Disparate Girls Discover that Doghood Is Not the Opposite of Godhood, and Anita Hsia Recounts the Ox-Boned Origin of Her Family Residence
In the center of summer, soft with rot, Rainie and I decide to be dogs. Cousin Vivian says you can’t be a dogpack with only two dogs, Rainie and me, but I say she forgot to count our shadows, Rainie and me plus two shadows, which makes four dogs, which is a lot of dogs. The dogs we know are strays, and they always travel in pairs or in sixes, and they sometimes get hit by cars and crows pluck the meat from their bones, though mostly they leave the bodies of the dogs alone, because there isn’t much meat on them. I decide that being a dog requires three main things: First, that we drink with our tongues, which is easy, because I drink out of bowls anyway, ever since Abu decided to grow flowers in all our glasses. The second thing is that we must have collars, because we are not strays. We belong to each other. We cannot be strays, because our ribs are not visible, mostly because we wear shirts. And we have names, mostly because we have mothers. Also, strays stink and have fleas, and we are required to bathe, though one time Rainie got bedbugs and she and her brothers wore rashes as long as capes down their backs and then Vivian and I got them too and Abu burned our sheets, bleached the carpeting. I halo Rainie’s neck with red thread from Abu’s sewing kit and make a knot where she swallows, then tie a symmetrical thread around my neck.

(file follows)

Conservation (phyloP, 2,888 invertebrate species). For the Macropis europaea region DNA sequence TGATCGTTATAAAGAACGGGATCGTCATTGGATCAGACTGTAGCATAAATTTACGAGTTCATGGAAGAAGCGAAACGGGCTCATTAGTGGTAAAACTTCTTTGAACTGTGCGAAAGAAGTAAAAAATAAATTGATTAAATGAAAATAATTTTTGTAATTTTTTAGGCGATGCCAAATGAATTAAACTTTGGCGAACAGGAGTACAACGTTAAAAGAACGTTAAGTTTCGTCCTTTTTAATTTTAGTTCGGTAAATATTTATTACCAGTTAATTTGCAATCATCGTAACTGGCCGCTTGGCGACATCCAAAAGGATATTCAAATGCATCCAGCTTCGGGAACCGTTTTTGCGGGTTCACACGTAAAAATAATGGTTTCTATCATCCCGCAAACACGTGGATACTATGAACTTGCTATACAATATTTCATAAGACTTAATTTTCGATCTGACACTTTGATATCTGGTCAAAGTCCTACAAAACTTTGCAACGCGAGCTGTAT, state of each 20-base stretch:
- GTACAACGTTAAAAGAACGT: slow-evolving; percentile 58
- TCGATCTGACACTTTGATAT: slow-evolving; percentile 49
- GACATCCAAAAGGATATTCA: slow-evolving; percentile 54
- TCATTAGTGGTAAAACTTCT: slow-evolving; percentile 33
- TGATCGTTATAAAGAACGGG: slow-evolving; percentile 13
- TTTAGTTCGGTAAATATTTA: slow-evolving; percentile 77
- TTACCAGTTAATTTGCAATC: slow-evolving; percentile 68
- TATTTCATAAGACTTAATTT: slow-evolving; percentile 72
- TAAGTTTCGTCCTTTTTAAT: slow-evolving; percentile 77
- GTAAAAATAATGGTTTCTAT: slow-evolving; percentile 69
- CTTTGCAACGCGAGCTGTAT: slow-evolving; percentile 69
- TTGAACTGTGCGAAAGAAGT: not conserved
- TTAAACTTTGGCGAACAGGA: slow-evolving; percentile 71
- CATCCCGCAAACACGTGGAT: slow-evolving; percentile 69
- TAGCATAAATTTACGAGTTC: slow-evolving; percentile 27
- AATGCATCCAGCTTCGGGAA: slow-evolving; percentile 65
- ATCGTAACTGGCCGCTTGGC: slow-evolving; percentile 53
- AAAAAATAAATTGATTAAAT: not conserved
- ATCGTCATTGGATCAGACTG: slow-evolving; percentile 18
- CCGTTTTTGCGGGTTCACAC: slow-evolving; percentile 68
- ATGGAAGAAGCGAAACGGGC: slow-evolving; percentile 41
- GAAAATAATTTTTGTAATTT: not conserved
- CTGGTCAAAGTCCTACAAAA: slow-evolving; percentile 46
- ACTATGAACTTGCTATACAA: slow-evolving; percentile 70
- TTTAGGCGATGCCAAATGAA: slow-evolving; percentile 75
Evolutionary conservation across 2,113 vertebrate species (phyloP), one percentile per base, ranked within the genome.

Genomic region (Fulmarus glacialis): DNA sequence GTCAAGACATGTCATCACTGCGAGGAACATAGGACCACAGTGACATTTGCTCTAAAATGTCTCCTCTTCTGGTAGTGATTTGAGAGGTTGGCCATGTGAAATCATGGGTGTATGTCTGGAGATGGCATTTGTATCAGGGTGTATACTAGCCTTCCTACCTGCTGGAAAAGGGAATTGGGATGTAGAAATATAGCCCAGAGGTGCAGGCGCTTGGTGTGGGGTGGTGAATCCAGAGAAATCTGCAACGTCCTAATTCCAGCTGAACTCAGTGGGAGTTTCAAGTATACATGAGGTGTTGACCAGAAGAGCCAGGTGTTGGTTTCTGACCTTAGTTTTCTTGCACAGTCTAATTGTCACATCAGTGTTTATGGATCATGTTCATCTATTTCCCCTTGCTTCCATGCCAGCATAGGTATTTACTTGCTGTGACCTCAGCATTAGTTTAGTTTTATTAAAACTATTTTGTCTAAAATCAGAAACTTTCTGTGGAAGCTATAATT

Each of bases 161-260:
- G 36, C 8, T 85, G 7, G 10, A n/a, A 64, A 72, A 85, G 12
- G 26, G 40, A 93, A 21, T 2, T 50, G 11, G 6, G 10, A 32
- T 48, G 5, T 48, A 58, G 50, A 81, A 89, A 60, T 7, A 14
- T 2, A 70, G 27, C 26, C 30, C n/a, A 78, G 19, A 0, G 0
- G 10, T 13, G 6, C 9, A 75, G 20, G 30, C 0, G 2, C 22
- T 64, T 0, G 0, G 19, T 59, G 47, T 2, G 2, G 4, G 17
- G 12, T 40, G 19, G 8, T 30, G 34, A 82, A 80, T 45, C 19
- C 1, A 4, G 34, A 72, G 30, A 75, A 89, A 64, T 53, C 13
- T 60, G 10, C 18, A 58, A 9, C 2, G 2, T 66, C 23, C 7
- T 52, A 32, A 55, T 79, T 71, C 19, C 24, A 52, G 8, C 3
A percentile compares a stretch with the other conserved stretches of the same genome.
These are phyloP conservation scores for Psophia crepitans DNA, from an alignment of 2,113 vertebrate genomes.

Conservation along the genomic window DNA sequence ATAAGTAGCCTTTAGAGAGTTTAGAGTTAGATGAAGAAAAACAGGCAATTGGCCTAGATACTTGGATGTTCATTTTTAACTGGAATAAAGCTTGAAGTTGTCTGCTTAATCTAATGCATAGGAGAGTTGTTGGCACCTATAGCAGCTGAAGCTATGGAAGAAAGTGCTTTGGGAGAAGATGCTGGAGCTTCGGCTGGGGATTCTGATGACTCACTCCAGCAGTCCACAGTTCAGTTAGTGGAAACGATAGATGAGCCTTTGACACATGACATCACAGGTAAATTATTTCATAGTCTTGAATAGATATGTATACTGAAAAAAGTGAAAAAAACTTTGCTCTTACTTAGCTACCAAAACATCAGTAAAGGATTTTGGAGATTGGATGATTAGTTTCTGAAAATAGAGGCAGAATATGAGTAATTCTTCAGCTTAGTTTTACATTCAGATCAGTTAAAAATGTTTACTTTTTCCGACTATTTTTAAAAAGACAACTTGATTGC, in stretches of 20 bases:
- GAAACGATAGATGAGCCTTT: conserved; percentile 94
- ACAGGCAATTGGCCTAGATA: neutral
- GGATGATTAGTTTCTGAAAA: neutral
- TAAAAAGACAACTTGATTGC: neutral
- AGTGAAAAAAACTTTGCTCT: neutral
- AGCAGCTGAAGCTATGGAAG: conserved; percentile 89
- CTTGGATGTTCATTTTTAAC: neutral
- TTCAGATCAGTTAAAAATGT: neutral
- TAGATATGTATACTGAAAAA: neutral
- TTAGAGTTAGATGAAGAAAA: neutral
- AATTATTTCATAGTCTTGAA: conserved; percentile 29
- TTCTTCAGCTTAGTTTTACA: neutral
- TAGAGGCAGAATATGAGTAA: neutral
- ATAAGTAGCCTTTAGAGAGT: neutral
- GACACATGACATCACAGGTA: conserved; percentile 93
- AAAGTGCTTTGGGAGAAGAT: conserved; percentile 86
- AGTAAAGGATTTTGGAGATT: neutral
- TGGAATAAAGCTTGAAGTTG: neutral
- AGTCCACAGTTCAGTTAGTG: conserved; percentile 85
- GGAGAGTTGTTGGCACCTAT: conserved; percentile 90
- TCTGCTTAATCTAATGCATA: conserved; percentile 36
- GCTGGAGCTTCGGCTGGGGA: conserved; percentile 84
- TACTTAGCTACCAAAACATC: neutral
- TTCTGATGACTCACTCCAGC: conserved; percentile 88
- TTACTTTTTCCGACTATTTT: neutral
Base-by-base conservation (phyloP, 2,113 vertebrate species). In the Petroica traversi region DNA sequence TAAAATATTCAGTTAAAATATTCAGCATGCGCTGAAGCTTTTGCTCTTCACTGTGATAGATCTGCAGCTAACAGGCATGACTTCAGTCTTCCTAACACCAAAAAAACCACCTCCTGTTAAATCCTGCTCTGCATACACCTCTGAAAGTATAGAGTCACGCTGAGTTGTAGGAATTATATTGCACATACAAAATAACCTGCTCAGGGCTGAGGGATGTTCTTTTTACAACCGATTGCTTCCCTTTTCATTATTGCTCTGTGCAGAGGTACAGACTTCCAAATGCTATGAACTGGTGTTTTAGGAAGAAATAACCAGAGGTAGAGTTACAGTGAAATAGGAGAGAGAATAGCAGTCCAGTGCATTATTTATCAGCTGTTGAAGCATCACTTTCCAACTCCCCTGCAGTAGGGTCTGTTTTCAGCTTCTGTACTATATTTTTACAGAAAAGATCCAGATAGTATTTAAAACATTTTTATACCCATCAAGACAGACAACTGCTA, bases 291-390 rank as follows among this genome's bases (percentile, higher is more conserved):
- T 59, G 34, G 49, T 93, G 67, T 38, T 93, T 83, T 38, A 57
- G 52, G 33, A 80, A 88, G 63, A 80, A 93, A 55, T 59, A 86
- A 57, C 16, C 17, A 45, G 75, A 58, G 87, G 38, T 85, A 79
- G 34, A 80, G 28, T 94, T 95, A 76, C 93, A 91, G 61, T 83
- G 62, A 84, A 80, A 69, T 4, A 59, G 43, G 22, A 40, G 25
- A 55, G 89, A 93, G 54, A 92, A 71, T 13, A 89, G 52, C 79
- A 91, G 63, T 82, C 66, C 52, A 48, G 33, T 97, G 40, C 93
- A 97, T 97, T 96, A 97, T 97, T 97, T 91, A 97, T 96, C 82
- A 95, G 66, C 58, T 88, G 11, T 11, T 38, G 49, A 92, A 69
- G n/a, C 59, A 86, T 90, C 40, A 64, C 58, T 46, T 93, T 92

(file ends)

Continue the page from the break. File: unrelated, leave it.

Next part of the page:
Now we’re collared together, I say. I get the knot right only on the second try: The first time, Rainie’s neck turns to steam, and I can’t get the thread to grip anything. There is something in her that resists it, that doesn’t want to bind herself to me. She lives by flitting. Even when she stands on the wrinkled pavement in front of me, she shifts from foot to foot like she’s surfing something, turning the street into a sea she’ll ride away from me. Rainie tugs at the thread, tries to wedge a thumb between the knot and her skin, but I tell her it has to fit us snug as a bloodline or else we can’t be synonyms.